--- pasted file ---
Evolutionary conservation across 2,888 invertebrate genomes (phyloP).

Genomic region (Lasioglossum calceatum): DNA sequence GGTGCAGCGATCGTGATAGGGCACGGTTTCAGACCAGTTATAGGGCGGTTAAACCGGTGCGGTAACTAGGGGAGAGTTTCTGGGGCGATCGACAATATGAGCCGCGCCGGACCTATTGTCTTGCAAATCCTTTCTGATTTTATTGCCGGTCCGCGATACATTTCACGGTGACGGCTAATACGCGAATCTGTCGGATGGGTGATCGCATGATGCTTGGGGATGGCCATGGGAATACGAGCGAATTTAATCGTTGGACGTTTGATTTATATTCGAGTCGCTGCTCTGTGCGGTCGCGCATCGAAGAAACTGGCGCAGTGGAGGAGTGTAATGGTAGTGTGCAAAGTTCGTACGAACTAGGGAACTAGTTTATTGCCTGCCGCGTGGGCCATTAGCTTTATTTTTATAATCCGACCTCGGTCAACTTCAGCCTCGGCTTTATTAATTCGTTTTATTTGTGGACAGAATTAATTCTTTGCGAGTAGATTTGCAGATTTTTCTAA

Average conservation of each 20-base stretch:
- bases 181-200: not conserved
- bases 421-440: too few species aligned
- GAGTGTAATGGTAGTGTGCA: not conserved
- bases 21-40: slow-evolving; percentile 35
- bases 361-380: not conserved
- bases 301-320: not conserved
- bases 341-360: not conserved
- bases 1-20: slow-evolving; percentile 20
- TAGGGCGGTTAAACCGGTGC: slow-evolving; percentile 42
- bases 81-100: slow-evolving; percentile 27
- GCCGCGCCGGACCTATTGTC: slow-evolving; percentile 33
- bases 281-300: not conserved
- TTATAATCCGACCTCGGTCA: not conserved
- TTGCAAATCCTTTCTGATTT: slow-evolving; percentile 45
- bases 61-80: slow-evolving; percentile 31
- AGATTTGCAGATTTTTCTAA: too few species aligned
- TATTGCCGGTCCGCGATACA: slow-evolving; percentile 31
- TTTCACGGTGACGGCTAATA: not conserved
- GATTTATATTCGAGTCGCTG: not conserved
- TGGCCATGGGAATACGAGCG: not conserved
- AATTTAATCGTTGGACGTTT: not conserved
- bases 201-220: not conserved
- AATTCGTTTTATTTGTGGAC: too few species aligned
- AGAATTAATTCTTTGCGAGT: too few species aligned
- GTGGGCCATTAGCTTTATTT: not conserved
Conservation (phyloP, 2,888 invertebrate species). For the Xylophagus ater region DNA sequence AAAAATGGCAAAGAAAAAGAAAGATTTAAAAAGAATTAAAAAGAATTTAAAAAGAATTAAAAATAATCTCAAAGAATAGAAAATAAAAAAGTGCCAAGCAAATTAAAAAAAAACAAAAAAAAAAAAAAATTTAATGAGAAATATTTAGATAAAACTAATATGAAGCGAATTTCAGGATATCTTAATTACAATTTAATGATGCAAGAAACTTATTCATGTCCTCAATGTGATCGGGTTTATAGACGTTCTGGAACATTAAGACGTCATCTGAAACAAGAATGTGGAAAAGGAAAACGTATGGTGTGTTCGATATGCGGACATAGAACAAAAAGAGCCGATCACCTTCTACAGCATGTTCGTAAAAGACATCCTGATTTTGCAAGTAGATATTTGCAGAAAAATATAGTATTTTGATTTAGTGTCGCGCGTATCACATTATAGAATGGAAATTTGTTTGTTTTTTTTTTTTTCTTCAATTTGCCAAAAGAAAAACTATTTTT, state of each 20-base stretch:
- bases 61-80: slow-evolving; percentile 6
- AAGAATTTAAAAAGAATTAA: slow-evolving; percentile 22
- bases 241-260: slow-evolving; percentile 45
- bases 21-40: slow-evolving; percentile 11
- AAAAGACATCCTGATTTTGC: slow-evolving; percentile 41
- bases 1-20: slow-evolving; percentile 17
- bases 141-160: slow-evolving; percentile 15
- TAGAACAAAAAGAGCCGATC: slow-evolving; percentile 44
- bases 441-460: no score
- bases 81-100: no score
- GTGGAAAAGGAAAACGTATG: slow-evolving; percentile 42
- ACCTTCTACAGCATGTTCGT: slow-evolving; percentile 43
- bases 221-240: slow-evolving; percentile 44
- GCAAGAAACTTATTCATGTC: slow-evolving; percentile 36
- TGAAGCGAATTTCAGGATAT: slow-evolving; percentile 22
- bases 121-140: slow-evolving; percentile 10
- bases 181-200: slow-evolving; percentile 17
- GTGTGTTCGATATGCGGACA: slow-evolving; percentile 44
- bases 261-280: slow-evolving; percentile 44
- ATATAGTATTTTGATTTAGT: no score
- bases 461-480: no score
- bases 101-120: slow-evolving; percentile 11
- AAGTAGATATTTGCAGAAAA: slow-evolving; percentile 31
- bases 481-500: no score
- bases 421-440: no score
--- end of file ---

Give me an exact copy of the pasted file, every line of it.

Evolutionary conservation across 2,888 invertebrate genomes (phyloP).

Genomic region (Lasioglossum calceatum): DNA sequence GGTGCAGCGATCGTGATAGGGCACGGTTTCAGACCAGTTATAGGGCGGTTAAACCGGTGCGGTAACTAGGGGAGAGTTTCTGGGGCGATCGACAATATGAGCCGCGCCGGACCTATTGTCTTGCAAATCCTTTCTGATTTTATTGCCGGTCCGCGATACATTTCACGGTGACGGCTAATACGCGAATCTGTCGGATGGGTGATCGCATGATGCTTGGGGATGGCCATGGGAATACGAGCGAATTTAATCGTTGGACGTTTGATTTATATTCGAGTCGCTGCTCTGTGCGGTCGCGCATCGAAGAAACTGGCGCAGTGGAGGAGTGTAATGGTAGTGTGCAAAGTTCGTACGAACTAGGGAACTAGTTTATTGCCTGCCGCGTGGGCCATTAGCTTTATTTTTATAATCCGACCTCGGTCAACTTCAGCCTCGGCTTTATTAATTCGTTTTATTTGTGGACAGAATTAATTCTTTGCGAGTAGATTTGCAGATTTTTCTAA

Average conservation of each 20-base stretch:
- bases 181-200: not conserved
- bases 421-440: too few species aligned
- GAGTGTAATGGTAGTGTGCA: not conserved
- bases 21-40: slow-evolving; percentile 35
- bases 361-380: not conserved
- bases 301-320: not conserved
- bases 341-360: not conserved
- bases 1-20: slow-evolving; percentile 20
- TAGGGCGGTTAAACCGGTGC: slow-evolving; percentile 42
- bases 81-100: slow-evolving; percentile 27
- GCCGCGCCGGACCTATTGTC: slow-evolving; percentile 33
- bases 281-300: not conserved
- TTATAATCCGACCTCGGTCA: not conserved
- TTGCAAATCCTTTCTGATTT: slow-evolving; percentile 45
- bases 61-80: slow-evolving; percentile 31
- AGATTTGCAGATTTTTCTAA: too few species aligned
- TATTGCCGGTCCGCGATACA: slow-evolving; percentile 31
- TTTCACGGTGACGGCTAATA: not conserved
- GATTTATATTCGAGTCGCTG: not conserved
- TGGCCATGGGAATACGAGCG: not conserved
- AATTTAATCGTTGGACGTTT: not conserved
- bases 201-220: not conserved
- AATTCGTTTTATTTGTGGAC: too few species aligned
- AGAATTAATTCTTTGCGAGT: too few species aligned
- GTGGGCCATTAGCTTTATTT: not conserved
Conservation (phyloP, 2,888 invertebrate species). For the Xylophagus ater region DNA sequence AAAAATGGCAAAGAAAAAGAAAGATTTAAAAAGAATTAAAAAGAATTTAAAAAGAATTAAAAATAATCTCAAAGAATAGAAAATAAAAAAGTGCCAAGCAAATTAAAAAAAAACAAAAAAAAAAAAAAATTTAATGAGAAATATTTAGATAAAACTAATATGAAGCGAATTTCAGGATATCTTAATTACAATTTAATGATGCAAGAAACTTATTCATGTCCTCAATGTGATCGGGTTTATAGACGTTCTGGAACATTAAGACGTCATCTGAAACAAGAATGTGGAAAAGGAAAACGTATGGTGTGTTCGATATGCGGACATAGAACAAAAAGAGCCGATCACCTTCTACAGCATGTTCGTAAAAGACATCCTGATTTTGCAAGTAGATATTTGCAGAAAAATATAGTATTTTGATTTAGTGTCGCGCGTATCACATTATAGAATGGAAATTTGTTTGTTTTTTTTTTTTTCTTCAATTTGCCAAAAGAAAAACTATTTTT, state of each 20-base stretch:
- bases 61-80: slow-evolving; percentile 6
- AAGAATTTAAAAAGAATTAA: slow-evolving; percentile 22
- bases 241-260: slow-evolving; percentile 45
- bases 21-40: slow-evolving; percentile 11
- AAAAGACATCCTGATTTTGC: slow-evolving; percentile 41
- bases 1-20: slow-evolving; percentile 17
- bases 141-160: slow-evolving; percentile 15
- TAGAACAAAAAGAGCCGATC: slow-evolving; percentile 44
- bases 441-460: no score
- bases 81-100: no score
- GTGGAAAAGGAAAACGTATG: slow-evolving; percentile 42
- ACCTTCTACAGCATGTTCGT: slow-evolving; percentile 43
- bases 221-240: slow-evolving; percentile 44
- GCAAGAAACTTATTCATGTC: slow-evolving; percentile 36
- TGAAGCGAATTTCAGGATAT: slow-evolving; percentile 22
- bases 121-140: slow-evolving; percentile 10
- bases 181-200: slow-evolving; percentile 17
- GTGTGTTCGATATGCGGACA: slow-evolving; percentile 44
- bases 261-280: slow-evolving; percentile 44
- ATATAGTATTTTGATTTAGT: no score
- bases 461-480: no score
- bases 101-120: slow-evolving; percentile 11
- AAGTAGATATTTGCAGAAAA: slow-evolving; percentile 31
- bases 481-500: no score
- bases 421-440: no score